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Hi everyone, I was about to order some more squeegees when I noticed that they have different durometers. What is this, and what is the difference between a 60, 70, and 80 durometer blade? When is one more useful than another?
 

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The squeegee blade is part of the squeegee that actually does the printing. Blades were once made of rubber or neoprene (synthetic rubber), but today most blades are made of polyurethane, a flexible, highly dense plastic. Polyurethane is easily formed yet resistant to most solvents, and it can be colored, which allows manufacturers to color-code their blades according to their durometer, or hardness. Durometer, a term used to describe the hardness of a rubbery-type material, is measured according to a standard known as the Shore A scale. Occasionally you may hear someone use the word Shore to describe the hardness of the blade rather than durometer. Both really mean the same thing.

There are many different types of squeegee blades on the market. They differ from one another in three important qualities:
  • 1. Durometer
    2. Shape or profile
    3. Width
Virtually all squeegee blades used in screenprinting today fall somewhere between 50 and 90 durometers. The durometer of a blade can make a big difference in the prints it produces. Softer blades (50-60 durometers) will tend to lay down much more ink than harder blades. They also do a better job of printing on rough surfaces like fabrics. The mesh in your screen is another factor that can determine your choice of a squeegee blade. As a rule, the coarser the mesh the lower the durometer of the blade you'll want to use. For printing most sign materials, which tend to be comparatively smooth-surfaced and not very absorbent, you would do well to select a squeegee blade in the middle range, somewhere around 70 to 80 durometers. The harder the squeegee the lower the ink deposit. The very hardest blades (90 or more durometers) are used for printing fine detail work and halftones. They are also used for UV printing where a light ink deposit is preferred.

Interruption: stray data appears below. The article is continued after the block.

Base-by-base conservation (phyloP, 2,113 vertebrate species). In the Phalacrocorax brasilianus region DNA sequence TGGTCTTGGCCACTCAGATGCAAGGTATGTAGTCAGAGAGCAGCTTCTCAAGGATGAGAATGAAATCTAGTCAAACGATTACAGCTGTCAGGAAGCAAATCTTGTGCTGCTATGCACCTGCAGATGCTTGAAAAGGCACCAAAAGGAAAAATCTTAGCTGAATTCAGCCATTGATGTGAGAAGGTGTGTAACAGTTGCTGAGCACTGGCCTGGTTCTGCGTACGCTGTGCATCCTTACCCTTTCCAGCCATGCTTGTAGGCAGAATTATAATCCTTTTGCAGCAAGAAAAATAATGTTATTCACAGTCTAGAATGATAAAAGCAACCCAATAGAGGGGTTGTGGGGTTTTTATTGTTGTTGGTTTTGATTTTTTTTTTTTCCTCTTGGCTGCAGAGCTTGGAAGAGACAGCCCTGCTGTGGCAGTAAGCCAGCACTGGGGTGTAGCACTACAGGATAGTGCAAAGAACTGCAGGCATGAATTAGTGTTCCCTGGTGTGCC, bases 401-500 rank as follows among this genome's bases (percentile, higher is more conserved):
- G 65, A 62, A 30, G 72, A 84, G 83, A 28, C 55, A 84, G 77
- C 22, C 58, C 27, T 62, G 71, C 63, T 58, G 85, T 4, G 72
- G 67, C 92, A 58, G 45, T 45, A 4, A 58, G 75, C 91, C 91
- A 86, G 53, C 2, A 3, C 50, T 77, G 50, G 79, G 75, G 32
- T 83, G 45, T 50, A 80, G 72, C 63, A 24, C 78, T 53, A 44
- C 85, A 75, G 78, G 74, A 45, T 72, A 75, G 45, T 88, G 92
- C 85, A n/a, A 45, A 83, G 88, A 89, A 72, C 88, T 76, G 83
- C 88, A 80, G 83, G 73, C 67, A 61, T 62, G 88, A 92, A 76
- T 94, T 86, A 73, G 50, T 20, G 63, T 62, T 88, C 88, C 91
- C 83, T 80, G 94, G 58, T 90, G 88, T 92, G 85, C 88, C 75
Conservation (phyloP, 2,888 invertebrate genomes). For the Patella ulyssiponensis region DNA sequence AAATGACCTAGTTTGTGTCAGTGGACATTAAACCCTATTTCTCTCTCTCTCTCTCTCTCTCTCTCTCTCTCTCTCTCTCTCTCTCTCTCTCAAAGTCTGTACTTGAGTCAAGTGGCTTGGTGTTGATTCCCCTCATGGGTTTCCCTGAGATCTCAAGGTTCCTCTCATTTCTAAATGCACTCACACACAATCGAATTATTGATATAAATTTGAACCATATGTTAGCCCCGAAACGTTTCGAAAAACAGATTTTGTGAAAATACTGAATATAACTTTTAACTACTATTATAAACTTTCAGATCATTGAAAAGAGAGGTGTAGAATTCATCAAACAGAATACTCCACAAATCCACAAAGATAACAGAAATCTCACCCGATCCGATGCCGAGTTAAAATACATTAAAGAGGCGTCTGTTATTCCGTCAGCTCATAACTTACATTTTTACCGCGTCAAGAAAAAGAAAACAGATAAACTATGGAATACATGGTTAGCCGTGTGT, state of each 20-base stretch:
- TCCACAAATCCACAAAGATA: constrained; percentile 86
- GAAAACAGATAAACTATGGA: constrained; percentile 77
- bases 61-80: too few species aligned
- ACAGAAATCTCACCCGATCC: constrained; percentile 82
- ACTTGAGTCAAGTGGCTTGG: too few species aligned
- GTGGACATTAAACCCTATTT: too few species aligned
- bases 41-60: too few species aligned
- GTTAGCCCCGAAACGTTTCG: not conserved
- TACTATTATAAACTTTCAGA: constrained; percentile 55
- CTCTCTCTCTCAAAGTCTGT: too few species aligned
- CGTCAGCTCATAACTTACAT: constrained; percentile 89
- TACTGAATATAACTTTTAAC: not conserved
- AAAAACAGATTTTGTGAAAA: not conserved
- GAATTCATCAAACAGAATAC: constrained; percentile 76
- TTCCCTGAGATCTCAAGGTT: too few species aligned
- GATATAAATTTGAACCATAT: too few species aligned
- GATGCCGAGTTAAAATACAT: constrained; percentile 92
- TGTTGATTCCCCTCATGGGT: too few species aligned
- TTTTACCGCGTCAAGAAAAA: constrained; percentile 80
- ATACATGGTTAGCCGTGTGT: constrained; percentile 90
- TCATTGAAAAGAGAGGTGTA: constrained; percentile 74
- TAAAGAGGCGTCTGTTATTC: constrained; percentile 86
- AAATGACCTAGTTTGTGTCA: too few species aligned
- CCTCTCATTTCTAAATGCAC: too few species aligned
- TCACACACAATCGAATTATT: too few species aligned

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As a side note, you can also get multi-durometer blades, like a 75/90/75, which means the inside is a little harder than the outsides.

"75/90/75 durometer blade means that your blade has softer edges for smooth printing application but a stiff center for a rigid blade angle."
 

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The squeegee blade is part of the squeegee that actually does the printing. Blades were once made of rubber or neoprene (synthetic rubber), but today most blades are made of polyurethane, a flexible, highly dense plastic. Polyurethane is easily formed yet resistant to most solvents, and it can be colored, which allows manufacturers to color-code their blades according to their durometer, or hardness. Durometer, a term used to describe the hardness of a rubbery-type material, is measured according to a standard known as the Shore A scale. Occasionally you may hear someone use the word Shore to describe the hardness of the blade rather than durometer. Both really mean the same thing.

There are many different types of squeegee blades on the market. They differ from one another in three important qualities:
  • 1. Durometer
    2. Shape or profile
    3. Width
Virtually all squeegee blades used in screenprinting today fall somewhere between 50 and 90 durometers. The durometer of a blade can make a big difference in the prints it produces. Softer blades (50-60 durometers) will tend to lay down much more ink than harder blades. They also do a better job of printing on rough surfaces like fabrics. The mesh in your screen is another factor that can determine your choice of a squeegee blade. As a rule, the coarser the mesh the lower the durometer of the blade you'll want to use. For printing most sign materials, which tend to be comparatively smooth-surfaced and not very absorbent, you would do well to select a squeegee blade in the middle range, somewhere around 70 to 80 durometers. The harder the squeegee the lower the ink deposit. The very hardest blades (90 or more durometers) are used for printing fine detail work and halftones. They are also used for UV printing where a light ink deposit is preferred.

Time to order new Squeegees. I never new their was a difference as three came with my package and I just use which ever one is clean at the time. So from what you posted, if I am using 110 mesh printing on fabric I should get squeegees between 50 to 60 durometers??? Is this correct?

Katrina
 

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Time to order new Squeegees. I never new their was a difference as three came with my package and I just use which ever one is clean at the time. So from what you posted, if I am using 110 mesh printing on fabric I should get squeegees between 50 to 60 durometers??? Is this correct?

Katrina
I think the most common, for general use, with a 110 mesh would be a 70 shore squeegee :)
 

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I agree with Marcelo. Understand that with a smaller number like 50, you are getting a softer edge, which means that the squeegee may drag when you move it across the screen. You want some softness so that the ink deposit is nice, but you want it stiff enough so that it creates a nice, sharp image when pulled across the screen. I try to stick with triple durometer squeegees ( ie 75/90/75), so that the outside edges are ( the two 75s) are soft, and the middle (the 95) is still hard enough to give me a nice pull without too much drag.
 
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